As Ralph Lauren launches a new rental model, we may see a future where renting clothes is as commonplace as renting cars.
By Juno Kelly.
Widespread criticism of the fashion industry’s unsustainable practices–from fast fashion, textile waste, and sweatshops to designers discarding unsold clothing–has led to a more conscious wave of consumers for whom sustainability is the baseline. One sustainable shopping trend that’s garnering traction is clothing rentals, which have penetrated the global market over the last half decade and are predicted to be worth up to $1.96 billion worldwide by 2023. Companies including Front Row, On Loan, and By Rotation offer the service, while the first-ever menswear rental service MyWardrobeHQ launched in the U.K. last week.
Today, American fashion juggernaut Ralph Lauren became the first luxury brand to (according to their press release) “pioneer a fully articulated rental model as a response to society’s “increasingly digitally-based retail landscape.” The service will enable customers to purchase a monthly subscription and select the items they wish to rent from the Lauren Ralph Lauren line before returning them to choose new items or buying them at a discounted price.
According to David Lauren, the brand’s Chief Innovation and Branding Officer, The Lauren Look will allow the brand to “explore an entirely new model tapping into the growing focus on the sharing economy and revolutionizing how we look at fashion consumption.” Once the clothes “have reached the rental cap,” Ralph Lauren plans to donate them to non-profit Delivering Good, which will use them to clothe those experiencing poverty in the U.S.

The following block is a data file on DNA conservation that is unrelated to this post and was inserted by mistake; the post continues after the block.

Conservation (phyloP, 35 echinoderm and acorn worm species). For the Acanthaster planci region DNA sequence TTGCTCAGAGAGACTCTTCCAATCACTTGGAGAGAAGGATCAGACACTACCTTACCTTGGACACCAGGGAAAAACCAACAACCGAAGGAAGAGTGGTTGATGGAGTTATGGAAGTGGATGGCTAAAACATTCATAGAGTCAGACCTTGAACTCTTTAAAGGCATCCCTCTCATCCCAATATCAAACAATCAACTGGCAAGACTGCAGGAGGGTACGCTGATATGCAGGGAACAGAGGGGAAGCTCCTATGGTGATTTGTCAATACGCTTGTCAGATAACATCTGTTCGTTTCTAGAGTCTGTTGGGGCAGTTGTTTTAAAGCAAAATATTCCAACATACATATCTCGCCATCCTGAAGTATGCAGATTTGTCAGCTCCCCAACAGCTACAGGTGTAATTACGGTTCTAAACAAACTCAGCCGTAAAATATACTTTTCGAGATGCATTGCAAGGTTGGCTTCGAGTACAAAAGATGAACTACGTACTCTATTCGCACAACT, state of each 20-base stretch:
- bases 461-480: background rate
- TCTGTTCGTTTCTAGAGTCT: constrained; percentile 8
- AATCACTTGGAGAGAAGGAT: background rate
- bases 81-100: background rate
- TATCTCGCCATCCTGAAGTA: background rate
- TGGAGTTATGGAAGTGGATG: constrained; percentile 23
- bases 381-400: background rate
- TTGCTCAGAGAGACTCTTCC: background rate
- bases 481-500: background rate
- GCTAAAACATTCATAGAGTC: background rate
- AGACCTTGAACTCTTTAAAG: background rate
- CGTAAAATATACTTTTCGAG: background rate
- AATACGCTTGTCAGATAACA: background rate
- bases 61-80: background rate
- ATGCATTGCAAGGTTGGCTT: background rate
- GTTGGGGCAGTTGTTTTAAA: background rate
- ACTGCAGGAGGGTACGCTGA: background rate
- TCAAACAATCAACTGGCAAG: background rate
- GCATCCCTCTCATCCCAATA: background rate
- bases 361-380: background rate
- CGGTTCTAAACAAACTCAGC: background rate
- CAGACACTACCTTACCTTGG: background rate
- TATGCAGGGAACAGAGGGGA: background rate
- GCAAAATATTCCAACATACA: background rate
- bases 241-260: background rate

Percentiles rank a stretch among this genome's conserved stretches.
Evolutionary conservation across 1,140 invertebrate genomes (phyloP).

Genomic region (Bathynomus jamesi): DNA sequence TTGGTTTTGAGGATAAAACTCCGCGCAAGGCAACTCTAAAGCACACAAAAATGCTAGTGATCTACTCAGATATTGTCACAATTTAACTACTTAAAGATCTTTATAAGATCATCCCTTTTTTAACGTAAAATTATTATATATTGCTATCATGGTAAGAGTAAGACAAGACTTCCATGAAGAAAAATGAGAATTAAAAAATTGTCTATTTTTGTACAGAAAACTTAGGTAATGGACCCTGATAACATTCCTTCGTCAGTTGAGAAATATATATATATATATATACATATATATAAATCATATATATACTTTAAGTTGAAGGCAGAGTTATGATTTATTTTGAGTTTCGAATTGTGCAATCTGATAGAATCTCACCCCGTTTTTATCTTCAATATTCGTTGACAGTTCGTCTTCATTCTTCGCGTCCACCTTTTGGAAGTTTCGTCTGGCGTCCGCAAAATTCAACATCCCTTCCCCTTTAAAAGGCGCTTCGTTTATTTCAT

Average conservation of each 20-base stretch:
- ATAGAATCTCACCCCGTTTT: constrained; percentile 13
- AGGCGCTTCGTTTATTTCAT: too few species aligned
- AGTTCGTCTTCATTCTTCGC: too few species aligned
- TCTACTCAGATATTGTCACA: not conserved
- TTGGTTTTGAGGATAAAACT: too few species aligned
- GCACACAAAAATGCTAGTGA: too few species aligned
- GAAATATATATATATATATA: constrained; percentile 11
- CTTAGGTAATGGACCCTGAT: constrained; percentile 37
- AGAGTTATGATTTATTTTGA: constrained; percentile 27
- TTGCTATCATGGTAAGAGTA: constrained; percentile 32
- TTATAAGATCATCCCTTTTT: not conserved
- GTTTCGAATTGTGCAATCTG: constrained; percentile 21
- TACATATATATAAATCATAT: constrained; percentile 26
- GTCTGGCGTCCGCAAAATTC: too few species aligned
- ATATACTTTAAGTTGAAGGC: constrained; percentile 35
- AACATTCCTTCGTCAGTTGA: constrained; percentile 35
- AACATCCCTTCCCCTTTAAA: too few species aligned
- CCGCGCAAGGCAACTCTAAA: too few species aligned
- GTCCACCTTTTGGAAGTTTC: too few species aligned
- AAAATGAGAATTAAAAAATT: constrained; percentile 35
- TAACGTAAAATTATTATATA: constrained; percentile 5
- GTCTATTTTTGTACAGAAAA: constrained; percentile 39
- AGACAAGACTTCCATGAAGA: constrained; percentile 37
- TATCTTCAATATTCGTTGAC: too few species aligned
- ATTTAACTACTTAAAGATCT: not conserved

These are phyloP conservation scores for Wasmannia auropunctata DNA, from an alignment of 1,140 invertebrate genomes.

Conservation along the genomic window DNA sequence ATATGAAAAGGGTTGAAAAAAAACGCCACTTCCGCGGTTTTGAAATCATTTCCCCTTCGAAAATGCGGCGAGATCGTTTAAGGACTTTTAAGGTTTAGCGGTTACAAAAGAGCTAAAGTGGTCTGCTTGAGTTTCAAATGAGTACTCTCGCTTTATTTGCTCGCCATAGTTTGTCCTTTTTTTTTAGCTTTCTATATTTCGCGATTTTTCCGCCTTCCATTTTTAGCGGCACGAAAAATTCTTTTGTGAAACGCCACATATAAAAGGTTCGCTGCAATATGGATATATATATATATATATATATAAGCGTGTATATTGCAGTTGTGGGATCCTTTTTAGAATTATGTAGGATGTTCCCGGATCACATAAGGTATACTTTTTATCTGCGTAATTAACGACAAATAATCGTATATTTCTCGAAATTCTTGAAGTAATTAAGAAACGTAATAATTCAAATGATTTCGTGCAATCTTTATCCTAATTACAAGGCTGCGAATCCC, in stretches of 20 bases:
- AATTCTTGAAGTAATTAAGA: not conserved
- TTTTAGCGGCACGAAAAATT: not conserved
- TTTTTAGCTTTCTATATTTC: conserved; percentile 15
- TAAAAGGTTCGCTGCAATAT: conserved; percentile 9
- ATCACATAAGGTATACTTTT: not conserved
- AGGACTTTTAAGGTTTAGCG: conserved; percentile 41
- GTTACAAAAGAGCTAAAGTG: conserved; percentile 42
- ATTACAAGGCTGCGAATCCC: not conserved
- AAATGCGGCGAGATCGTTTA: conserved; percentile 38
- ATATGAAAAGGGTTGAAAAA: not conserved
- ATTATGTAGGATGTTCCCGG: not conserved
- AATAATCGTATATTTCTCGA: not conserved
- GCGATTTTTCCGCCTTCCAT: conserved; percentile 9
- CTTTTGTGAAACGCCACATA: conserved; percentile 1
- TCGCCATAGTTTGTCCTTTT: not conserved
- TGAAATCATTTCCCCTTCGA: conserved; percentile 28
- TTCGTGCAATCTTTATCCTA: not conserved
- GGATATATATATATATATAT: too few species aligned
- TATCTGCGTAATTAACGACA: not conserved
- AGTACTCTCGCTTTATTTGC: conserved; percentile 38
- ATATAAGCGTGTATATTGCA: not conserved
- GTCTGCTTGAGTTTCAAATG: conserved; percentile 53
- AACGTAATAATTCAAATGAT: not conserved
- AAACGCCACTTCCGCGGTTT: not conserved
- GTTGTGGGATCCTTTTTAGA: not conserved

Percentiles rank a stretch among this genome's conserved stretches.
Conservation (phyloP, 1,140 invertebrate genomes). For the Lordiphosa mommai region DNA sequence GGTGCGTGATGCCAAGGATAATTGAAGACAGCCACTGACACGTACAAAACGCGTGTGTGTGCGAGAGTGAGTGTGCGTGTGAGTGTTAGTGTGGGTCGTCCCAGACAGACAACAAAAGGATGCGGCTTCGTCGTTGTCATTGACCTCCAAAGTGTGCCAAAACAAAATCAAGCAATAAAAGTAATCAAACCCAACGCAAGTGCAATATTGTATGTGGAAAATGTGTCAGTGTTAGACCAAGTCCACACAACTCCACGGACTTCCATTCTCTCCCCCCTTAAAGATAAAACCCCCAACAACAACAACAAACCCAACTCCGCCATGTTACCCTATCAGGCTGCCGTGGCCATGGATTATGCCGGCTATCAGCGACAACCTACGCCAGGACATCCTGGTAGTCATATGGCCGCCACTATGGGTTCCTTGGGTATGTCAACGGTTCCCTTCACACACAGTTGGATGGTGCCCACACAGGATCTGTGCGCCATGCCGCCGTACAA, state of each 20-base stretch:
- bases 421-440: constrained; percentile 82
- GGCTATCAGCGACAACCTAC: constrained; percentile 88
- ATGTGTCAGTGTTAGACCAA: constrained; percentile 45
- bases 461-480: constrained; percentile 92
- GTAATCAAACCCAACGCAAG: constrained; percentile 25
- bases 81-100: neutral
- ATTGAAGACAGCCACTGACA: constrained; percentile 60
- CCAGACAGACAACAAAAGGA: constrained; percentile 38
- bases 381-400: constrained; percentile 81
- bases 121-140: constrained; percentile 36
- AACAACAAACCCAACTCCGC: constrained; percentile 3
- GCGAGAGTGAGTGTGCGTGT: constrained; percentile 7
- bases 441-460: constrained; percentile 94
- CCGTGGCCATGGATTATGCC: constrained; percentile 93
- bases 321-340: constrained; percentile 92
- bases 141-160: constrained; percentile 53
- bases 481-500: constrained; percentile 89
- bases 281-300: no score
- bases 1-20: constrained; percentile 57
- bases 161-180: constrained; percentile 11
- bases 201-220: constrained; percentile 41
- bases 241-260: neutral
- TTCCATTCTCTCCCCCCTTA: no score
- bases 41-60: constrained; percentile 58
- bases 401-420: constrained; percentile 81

Vintage shopping and re-wearing clothes more than once have already been deemed “cool,” and shopping from sustainable brands have all become moralistic lifestyle choices for the modern (often financially comfortable) consumer. The theory behind rentals therefore makes sense: if social media has created a world where we don’t want to wear the same thing twice, yet are battling an increasingly ominous climate crisis, renting the clothes instead kills two birds with one stone: customers have a constantly rotating wardrobe, less textile waste ends up in landfill.
Ralph Lauren’s rental venture comes amidst other high end brands launching projects in the hope of earning sustainability credentials. Luxury umbrella company Kering, which owns the likes of Gucci, Balenciaga, and Alexander McQueen, has just purchased a 5 percent stake in Vestiaire Collective, after recognizing the brand’s revenue potential following its recent partnership with Alexander McQueen, which allows McQueen customers to sell their pieces to the vintage reseller for store credit. Luxury brands are evidently looking to get in on the re-sale, rental action, thriving industries that–until now–made profits from their clothing without giving them a piece of the pie.
If Ralph Lauren’s venture catches on, and other high-end brands flock to the rental market, could we see a future where renting clothes is as commonplace as renting cars? The climate likely hopes so.
Image credit: Ralph Lauren